Abstract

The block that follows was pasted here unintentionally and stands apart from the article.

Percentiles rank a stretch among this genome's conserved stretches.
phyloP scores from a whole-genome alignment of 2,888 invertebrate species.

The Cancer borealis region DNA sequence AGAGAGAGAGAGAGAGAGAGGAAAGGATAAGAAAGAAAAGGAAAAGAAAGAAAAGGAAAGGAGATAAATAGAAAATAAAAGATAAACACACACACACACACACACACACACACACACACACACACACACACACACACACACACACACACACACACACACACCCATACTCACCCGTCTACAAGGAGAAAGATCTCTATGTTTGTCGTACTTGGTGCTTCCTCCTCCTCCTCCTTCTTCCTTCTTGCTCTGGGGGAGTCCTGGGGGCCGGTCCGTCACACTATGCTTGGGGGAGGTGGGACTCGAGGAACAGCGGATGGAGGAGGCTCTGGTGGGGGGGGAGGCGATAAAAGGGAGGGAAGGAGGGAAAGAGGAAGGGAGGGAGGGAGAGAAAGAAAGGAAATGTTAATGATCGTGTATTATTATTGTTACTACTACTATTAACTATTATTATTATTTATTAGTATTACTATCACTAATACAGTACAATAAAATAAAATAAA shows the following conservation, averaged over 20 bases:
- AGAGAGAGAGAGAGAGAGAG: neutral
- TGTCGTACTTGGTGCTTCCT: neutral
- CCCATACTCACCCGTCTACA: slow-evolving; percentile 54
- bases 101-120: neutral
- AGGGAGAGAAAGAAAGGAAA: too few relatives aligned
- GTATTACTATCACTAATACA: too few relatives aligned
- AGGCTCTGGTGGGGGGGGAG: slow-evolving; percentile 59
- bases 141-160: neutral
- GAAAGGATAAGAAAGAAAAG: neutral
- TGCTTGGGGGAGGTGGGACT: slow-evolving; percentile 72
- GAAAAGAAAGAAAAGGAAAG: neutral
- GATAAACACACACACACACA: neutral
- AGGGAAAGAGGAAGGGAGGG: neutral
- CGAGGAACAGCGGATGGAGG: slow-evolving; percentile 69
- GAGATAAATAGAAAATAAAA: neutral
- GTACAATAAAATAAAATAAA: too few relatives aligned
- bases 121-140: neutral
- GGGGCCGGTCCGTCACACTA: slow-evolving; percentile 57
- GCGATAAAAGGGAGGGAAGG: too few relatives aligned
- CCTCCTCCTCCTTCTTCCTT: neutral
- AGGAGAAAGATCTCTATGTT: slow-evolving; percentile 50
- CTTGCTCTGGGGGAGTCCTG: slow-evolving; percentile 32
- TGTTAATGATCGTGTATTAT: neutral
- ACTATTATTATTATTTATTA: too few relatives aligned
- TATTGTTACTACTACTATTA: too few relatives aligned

Contrasting heavy mineral populations rich in 1) ilmenite and zircon, and 2) ilmenite, epidote and semi-opaque debris, exist in both indurated Mesozoic (Torlesse) basement sandstones and in overlying transgressive Cretaceous-Tertiary sandstones around Ohuriawa Gorge. The ilmenite-zircon population forms a zone over 100 m thick below the unconformity at the top of the Torlesse on its eastern boundary northeast of the gorge. The great structural complexity of the Torlesse contrasts with the parallelism between the ilmenite-zircon zone and the unconformity and, together with the lack of any change in overall detrital composition paralleling the change in heavy minerals, shows that the population contrast in the Torlesse rocks must result from alteration that post-dates deformation. The ilmenite-zircon zone in the overlying Cretaceous-Tertiary sediments extends up to near the Paleocene-Eocene boundary. Apatite in coal measures within this zone has been leached early during diagenesis and may be being affected by acidic pore fluids now associated with weathering of pyrite. The nature and distribution of solution effects on epidote grains in Tertiary samples and the absence of the same effects in Torlesse samples show that the change in the Tertiary sediments has not been inherited from the Torlesse but formed soon after deposition by leaching in a dominantly alkaline pore-fluid regime.

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